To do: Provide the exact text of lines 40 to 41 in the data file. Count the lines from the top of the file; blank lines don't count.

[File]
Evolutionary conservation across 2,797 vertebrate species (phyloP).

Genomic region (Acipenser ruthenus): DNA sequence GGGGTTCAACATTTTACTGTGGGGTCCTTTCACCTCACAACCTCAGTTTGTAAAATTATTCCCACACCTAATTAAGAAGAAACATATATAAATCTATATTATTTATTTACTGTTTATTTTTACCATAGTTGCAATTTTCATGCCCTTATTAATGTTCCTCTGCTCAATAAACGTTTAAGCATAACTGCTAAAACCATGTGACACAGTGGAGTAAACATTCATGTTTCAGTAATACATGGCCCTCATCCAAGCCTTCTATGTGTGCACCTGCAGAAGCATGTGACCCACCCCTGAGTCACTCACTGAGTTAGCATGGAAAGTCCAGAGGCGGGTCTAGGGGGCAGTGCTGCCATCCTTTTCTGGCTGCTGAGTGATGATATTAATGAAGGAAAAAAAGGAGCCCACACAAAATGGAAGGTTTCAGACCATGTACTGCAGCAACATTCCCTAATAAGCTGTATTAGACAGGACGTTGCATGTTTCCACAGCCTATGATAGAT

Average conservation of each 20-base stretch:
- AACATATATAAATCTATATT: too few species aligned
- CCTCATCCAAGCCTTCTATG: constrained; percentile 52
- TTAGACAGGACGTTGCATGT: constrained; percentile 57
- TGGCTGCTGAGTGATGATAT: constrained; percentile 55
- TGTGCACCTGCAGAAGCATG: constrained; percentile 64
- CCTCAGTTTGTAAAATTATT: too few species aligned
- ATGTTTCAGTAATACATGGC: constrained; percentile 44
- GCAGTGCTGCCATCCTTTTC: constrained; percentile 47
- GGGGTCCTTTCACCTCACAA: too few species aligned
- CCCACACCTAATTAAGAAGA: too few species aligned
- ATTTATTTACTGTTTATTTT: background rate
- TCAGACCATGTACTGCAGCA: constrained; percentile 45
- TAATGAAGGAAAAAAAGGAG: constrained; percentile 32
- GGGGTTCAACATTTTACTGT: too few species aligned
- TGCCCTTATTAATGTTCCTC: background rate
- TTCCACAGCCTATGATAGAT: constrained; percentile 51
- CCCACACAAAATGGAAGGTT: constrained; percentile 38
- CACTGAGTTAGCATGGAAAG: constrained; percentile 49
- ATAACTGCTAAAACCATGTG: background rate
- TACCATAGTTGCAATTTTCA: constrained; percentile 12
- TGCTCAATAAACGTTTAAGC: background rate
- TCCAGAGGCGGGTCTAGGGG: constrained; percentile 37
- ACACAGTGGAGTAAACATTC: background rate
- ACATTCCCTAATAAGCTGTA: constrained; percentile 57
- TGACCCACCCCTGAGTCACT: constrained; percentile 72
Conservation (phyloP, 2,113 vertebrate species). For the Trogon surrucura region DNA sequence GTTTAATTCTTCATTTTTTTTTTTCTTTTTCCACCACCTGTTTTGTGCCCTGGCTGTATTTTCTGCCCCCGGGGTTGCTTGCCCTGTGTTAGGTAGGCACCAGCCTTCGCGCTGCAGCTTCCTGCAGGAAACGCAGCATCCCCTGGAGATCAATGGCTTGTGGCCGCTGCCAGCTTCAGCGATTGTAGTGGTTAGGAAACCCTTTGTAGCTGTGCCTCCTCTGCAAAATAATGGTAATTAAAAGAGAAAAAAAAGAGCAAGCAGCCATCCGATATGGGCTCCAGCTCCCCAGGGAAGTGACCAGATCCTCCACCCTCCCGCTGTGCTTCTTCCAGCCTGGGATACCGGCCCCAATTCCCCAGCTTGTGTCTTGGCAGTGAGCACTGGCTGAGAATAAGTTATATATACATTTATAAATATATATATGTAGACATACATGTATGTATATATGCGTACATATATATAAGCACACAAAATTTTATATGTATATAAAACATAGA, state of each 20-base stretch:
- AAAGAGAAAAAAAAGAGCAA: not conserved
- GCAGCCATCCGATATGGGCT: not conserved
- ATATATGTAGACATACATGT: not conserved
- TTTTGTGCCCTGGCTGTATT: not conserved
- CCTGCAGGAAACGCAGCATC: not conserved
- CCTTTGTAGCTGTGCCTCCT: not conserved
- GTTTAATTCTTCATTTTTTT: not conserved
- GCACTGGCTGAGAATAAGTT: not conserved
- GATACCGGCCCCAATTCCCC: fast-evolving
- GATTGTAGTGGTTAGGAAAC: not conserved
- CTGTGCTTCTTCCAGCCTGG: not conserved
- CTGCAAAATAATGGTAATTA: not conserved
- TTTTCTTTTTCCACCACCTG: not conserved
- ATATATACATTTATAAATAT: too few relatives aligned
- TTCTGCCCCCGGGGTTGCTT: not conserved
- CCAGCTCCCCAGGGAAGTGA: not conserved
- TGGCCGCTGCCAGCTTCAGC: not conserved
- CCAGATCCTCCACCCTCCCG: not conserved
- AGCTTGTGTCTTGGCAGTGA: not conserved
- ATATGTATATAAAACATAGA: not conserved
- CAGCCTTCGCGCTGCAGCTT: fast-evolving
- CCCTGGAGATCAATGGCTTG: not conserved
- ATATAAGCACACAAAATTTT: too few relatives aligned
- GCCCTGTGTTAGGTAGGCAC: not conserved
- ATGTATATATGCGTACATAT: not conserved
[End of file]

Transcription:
- CTGTGCTTCTTCCAGCCTGG: not conserved
- CTGCAAAATAATGGTAATTA: not conserved